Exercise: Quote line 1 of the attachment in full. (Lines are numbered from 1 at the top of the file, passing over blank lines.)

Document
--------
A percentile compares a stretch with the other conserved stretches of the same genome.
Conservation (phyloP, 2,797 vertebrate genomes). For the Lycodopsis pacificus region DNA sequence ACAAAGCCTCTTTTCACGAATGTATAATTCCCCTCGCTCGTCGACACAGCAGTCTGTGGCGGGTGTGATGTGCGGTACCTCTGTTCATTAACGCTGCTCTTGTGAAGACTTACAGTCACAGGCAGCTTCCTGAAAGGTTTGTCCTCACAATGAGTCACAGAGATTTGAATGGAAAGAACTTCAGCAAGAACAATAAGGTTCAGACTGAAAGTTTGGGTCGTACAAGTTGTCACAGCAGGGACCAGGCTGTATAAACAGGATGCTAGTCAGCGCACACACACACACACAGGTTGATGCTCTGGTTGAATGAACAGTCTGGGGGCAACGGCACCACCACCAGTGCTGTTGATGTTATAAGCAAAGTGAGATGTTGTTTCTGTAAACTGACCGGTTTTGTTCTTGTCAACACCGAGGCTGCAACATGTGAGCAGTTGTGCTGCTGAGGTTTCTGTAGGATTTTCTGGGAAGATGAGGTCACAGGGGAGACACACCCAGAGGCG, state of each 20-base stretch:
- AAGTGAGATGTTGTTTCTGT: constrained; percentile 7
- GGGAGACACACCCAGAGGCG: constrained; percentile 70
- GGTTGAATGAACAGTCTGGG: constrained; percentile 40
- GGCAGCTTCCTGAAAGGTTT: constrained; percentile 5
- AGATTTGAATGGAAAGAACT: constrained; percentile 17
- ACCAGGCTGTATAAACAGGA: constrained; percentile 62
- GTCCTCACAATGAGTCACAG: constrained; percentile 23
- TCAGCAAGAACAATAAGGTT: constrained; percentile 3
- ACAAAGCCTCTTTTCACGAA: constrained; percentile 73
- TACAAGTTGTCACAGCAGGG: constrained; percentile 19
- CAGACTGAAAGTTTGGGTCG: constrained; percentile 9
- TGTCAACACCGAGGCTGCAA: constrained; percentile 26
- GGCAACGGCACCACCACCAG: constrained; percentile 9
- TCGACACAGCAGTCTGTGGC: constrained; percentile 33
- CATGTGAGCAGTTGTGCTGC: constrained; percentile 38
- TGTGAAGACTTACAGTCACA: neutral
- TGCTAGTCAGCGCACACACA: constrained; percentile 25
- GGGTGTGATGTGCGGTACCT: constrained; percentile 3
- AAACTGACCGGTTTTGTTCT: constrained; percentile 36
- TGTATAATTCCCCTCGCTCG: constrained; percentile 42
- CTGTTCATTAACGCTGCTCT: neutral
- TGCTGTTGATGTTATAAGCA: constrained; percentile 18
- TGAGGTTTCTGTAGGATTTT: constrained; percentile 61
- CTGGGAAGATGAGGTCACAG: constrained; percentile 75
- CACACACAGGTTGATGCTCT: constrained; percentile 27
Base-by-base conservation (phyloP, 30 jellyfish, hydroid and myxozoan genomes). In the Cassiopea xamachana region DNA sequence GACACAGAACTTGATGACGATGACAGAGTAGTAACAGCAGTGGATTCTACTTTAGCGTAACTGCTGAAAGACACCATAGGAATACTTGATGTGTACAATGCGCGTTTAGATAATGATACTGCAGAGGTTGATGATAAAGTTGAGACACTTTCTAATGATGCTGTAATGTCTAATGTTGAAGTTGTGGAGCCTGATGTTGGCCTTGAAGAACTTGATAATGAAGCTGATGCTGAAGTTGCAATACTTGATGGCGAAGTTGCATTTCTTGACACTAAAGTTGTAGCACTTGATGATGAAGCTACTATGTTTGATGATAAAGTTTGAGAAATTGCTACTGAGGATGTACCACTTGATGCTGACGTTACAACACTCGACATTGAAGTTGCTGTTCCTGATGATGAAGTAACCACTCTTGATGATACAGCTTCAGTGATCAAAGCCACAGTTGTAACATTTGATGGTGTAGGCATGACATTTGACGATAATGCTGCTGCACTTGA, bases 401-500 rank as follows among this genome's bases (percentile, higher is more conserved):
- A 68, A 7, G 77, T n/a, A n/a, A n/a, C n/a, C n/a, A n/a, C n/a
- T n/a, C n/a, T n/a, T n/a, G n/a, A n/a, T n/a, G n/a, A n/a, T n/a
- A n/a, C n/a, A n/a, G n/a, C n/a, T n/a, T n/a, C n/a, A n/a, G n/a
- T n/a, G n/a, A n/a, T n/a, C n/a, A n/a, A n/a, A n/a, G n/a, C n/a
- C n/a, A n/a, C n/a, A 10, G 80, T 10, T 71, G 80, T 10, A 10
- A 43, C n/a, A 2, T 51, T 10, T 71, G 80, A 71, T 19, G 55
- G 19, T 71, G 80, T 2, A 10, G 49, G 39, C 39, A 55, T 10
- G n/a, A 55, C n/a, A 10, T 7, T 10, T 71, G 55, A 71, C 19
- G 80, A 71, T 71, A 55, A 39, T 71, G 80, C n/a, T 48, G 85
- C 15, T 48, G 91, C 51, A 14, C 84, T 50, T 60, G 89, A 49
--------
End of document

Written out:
A percentile compares a stretch with the other conserved stretches of the same genome.